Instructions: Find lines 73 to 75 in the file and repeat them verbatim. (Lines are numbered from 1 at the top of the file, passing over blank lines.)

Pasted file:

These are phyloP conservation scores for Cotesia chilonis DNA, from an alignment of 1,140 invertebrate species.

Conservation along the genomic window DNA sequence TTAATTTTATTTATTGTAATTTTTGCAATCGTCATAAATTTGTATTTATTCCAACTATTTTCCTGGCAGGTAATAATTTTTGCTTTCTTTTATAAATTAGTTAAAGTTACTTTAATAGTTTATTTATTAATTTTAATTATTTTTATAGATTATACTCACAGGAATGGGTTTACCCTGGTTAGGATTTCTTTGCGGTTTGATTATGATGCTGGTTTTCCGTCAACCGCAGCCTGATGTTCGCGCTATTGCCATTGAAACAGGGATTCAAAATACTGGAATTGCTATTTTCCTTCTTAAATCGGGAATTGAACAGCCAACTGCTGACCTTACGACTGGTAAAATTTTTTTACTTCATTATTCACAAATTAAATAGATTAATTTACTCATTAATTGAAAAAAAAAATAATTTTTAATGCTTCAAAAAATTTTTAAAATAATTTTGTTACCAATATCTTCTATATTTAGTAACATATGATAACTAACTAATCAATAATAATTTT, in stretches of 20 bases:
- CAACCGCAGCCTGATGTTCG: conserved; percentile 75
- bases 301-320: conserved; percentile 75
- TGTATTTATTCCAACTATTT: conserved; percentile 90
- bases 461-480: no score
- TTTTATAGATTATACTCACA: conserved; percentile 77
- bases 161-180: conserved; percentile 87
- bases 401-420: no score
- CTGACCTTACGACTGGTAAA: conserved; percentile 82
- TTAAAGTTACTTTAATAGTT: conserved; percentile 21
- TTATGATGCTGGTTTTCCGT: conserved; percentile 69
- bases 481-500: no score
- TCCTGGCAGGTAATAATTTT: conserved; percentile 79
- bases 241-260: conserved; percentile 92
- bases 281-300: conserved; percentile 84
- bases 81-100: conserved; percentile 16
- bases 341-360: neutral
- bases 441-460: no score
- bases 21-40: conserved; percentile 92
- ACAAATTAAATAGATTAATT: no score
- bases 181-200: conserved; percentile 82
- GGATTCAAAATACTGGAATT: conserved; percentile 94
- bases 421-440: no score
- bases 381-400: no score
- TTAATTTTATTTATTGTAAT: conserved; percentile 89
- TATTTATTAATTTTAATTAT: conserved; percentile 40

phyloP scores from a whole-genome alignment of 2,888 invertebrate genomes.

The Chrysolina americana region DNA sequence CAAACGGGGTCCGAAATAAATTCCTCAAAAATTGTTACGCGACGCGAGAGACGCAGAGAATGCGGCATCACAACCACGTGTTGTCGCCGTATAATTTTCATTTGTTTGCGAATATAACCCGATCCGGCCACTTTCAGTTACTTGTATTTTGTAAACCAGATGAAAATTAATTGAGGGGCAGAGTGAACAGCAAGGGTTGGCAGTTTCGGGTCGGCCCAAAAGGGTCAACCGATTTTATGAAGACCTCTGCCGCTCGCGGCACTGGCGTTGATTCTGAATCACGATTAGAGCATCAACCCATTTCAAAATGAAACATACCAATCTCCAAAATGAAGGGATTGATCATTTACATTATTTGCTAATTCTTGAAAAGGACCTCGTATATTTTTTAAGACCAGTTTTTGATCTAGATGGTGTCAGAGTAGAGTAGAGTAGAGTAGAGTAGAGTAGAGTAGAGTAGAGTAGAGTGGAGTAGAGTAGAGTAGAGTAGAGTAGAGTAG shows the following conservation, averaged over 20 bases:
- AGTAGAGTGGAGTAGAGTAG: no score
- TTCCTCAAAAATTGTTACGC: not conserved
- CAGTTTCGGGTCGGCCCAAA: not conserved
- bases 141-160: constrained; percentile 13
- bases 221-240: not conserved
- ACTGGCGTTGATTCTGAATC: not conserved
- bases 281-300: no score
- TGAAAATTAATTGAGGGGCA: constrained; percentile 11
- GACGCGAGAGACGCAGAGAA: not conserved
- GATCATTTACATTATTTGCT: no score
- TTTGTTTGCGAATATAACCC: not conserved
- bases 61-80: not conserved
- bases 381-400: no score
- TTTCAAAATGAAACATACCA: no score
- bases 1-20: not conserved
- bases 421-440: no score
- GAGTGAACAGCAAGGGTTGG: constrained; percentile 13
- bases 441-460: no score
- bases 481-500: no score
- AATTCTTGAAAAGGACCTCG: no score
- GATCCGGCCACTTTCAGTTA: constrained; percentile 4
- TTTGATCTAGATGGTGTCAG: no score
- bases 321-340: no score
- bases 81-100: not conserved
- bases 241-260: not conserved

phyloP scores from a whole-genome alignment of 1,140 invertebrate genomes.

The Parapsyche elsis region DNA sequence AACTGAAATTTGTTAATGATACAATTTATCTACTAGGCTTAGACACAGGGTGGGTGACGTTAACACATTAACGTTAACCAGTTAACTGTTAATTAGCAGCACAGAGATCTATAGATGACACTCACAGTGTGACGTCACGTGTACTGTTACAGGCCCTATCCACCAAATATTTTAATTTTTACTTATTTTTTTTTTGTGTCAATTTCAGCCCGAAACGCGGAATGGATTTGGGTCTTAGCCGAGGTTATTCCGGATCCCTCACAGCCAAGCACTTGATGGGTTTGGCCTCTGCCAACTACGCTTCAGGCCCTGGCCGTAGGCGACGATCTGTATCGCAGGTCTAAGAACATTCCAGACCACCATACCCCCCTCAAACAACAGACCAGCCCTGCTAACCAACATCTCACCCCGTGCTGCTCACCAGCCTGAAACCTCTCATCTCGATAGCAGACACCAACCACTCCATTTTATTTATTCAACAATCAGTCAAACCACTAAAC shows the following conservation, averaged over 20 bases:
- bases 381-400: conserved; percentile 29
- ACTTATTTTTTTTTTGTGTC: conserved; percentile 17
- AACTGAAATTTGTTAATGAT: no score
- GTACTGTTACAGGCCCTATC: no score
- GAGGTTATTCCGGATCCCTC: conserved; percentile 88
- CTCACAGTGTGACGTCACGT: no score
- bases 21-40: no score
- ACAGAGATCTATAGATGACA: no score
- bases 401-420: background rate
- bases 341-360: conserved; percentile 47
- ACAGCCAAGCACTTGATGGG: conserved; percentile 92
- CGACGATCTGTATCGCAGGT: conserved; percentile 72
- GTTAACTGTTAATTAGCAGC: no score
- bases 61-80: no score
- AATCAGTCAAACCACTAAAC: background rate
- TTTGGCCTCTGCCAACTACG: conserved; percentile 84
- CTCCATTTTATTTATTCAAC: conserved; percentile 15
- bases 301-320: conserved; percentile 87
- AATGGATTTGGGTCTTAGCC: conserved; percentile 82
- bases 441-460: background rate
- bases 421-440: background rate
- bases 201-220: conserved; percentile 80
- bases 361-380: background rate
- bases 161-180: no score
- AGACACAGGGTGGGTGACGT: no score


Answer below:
- CTCCATTTTATTTATTCAAC: conserved; percentile 15
- bases 301-320: conserved; percentile 87
- AATGGATTTGGGTCTTAGCC: conserved; percentile 82